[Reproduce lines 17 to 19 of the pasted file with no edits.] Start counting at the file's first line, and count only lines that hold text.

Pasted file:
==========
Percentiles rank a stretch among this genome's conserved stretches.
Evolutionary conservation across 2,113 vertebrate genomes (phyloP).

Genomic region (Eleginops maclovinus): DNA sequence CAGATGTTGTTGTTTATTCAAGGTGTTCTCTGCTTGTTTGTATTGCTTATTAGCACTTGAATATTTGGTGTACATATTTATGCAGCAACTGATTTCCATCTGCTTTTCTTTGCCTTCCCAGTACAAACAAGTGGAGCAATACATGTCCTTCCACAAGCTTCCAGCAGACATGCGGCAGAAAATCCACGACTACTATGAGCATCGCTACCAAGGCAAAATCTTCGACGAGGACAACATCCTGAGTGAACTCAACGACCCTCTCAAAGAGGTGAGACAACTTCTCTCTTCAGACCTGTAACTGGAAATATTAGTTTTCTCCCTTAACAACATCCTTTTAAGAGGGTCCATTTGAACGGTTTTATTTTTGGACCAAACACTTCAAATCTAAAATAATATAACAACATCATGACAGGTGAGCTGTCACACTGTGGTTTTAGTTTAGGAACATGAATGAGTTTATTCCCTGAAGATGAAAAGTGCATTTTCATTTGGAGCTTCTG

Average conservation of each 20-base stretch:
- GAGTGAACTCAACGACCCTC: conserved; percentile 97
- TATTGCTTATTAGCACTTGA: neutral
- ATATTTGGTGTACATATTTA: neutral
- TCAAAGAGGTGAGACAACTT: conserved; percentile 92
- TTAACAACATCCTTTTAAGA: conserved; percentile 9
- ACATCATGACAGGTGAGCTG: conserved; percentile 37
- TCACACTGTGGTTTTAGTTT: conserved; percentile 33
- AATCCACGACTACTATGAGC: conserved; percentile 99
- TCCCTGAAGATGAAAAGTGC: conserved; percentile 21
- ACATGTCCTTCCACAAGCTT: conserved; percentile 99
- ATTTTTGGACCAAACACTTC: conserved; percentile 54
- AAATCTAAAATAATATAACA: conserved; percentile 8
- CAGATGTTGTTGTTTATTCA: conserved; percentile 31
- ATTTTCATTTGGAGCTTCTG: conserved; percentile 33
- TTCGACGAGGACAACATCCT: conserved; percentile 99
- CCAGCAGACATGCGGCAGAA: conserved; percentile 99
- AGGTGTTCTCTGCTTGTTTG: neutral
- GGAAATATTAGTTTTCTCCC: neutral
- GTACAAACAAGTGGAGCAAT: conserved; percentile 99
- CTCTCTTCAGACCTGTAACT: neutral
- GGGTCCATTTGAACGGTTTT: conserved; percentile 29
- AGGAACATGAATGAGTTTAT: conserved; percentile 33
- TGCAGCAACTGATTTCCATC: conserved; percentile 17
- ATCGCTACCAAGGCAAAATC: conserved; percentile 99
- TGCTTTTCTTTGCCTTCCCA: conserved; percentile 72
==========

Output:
- CAGATGTTGTTGTTTATTCA: conserved; percentile 31
- ATTTTCATTTGGAGCTTCTG: conserved; percentile 33
- TTCGACGAGGACAACATCCT: conserved; percentile 99